For over 10 years, Nasser Zawia, a professor of pharmacy at the University of Rhode Island has researched how early childhood lead exposure can contribute to Alzheimer’s disease.

According to the Center for Disease Control, Alzheimer’s is the most common type of dementia that begins with mild memory loss and potentially leads to loss of the ability to carry on a conversation and respond to the environment. As of 2018, the Alzheimer’s Association reports that roughly 5.7 million Americans are living with the disease, and there is currently no cure.

Zawia explained that there are two types of the disease: late onset and early onset. Early-onset Alzheimer’s occurs before the age of 65 and is typically genetic. People who develop Alzheimer’s over the age of 65, have no genetic predisposition. Five percent of patients with Alzheimer’s disease have early onset, while 95 percent of patients have late onset.

“This suggested to me that something in the environment, diet, and lifestyle may contribute as a risk factor since the disease occurred so sporadic and late,” Zawia said.

Zawia is a trained neurotoxicologist, educated in studying the adverse effects chemical substances have on the brain. He had been studying lead for a while and knew it interfered with cognitive processes. Prior research had been done regarding the effect of lead on children but no one before him had looked at its effect later on in life.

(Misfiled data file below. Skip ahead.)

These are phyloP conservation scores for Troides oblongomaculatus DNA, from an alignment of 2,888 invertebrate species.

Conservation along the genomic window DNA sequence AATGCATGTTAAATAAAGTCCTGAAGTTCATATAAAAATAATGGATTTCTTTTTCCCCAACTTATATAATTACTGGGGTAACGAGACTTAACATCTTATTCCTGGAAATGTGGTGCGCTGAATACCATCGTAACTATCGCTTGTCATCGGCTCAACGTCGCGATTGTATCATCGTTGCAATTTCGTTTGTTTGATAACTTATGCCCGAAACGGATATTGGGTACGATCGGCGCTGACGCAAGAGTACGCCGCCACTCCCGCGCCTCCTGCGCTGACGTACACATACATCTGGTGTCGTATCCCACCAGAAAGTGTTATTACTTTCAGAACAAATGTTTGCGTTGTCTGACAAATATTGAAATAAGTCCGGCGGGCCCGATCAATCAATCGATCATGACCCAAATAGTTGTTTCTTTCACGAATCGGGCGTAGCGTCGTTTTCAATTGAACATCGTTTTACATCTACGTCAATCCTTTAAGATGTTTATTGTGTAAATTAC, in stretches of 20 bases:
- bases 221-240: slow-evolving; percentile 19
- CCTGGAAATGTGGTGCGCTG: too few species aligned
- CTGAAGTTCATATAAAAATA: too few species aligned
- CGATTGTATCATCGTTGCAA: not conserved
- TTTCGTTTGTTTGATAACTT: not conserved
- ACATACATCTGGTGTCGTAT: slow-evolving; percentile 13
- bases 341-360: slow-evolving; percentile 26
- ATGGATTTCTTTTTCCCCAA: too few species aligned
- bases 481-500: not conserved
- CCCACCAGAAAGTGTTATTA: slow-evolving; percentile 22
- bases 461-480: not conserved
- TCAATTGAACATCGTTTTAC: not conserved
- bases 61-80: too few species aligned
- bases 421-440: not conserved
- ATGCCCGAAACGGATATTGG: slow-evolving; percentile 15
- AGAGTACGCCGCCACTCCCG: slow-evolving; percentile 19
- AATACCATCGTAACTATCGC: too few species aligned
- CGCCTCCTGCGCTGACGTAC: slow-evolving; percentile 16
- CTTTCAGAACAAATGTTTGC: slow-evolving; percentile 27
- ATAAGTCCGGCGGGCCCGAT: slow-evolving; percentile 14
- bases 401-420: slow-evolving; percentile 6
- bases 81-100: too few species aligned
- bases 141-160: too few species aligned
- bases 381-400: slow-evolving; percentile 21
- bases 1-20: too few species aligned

In his research, Zawia exposed young mice and rats to lead and then aged them for two years. He noticed that those who had been exposed to lead had an increase of biomarkers of proteins and tangles associated with Alzheimer’s disease. This became the first evidence that an environmental exposure can predetermine what can happen to people in old age.

“The problem was that mice, along with many other animals, do not get Alzheimer’s,” Zawia said. “So people believed us more when we did our research on monkey tissue.”

Zawia and his team were able to look at the brains of monkeys who had been exposed to lead 23 years prior.

“We were fortunate that a scientist was studying the impact of lead on monkeys born in the 1980s,” Zawia said. “When she retired, she gave up the monkeys and we were able to take them.”

By looking at the monkey tissue, Zawia again found that those who had exposure to lead in childhood had elevated levels of biomarkers of Alzheimer’s disease. As monkeys can get Alzheimer’s, his findings became widely accepted.

“I published the research in 2008 and it got a lot of media attention,” Zawia said.

He was featured both nationally and internationally on platforms such as CNN, ABC News and CBS. Since then, Zawia has continued his research into Alzheimer’s and gene-environment interaction.

According to the Association of Health Care Journalists, there is an expected 40 percent increase in Alzheimer’s incidence by 2025. Zawia and his students are currently working to develop drugs that will treat this disease.